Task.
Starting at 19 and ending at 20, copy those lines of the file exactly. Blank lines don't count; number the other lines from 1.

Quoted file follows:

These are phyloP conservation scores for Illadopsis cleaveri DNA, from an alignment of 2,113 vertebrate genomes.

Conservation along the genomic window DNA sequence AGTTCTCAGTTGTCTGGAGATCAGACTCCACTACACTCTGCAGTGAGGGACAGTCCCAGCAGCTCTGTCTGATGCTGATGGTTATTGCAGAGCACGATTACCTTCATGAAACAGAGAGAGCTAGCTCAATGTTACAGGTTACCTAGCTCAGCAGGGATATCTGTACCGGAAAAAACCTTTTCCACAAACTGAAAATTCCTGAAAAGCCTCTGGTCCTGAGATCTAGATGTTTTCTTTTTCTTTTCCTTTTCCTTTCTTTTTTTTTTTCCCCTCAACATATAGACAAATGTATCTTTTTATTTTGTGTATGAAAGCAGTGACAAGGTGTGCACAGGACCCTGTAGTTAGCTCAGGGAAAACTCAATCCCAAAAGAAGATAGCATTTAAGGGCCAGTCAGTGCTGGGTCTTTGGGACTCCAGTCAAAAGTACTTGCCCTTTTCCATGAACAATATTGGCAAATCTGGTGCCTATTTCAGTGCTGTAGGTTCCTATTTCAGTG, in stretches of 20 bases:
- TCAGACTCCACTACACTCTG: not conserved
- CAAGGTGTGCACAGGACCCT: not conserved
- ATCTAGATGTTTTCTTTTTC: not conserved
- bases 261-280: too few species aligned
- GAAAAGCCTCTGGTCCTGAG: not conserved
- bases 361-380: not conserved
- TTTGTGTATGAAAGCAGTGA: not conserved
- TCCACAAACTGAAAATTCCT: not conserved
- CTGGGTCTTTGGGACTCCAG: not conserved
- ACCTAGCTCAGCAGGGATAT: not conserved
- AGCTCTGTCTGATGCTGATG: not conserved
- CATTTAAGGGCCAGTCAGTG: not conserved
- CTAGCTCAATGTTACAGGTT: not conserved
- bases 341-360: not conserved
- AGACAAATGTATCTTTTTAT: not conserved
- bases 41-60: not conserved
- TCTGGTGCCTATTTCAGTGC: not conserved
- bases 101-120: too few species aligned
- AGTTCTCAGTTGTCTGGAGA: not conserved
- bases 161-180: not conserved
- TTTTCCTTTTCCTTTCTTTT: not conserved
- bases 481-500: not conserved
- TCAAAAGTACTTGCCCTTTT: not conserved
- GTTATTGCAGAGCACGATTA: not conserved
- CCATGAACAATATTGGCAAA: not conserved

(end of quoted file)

- TCTGGTGCCTATTTCAGTGC: not conserved
- bases 101-120: too few species aligned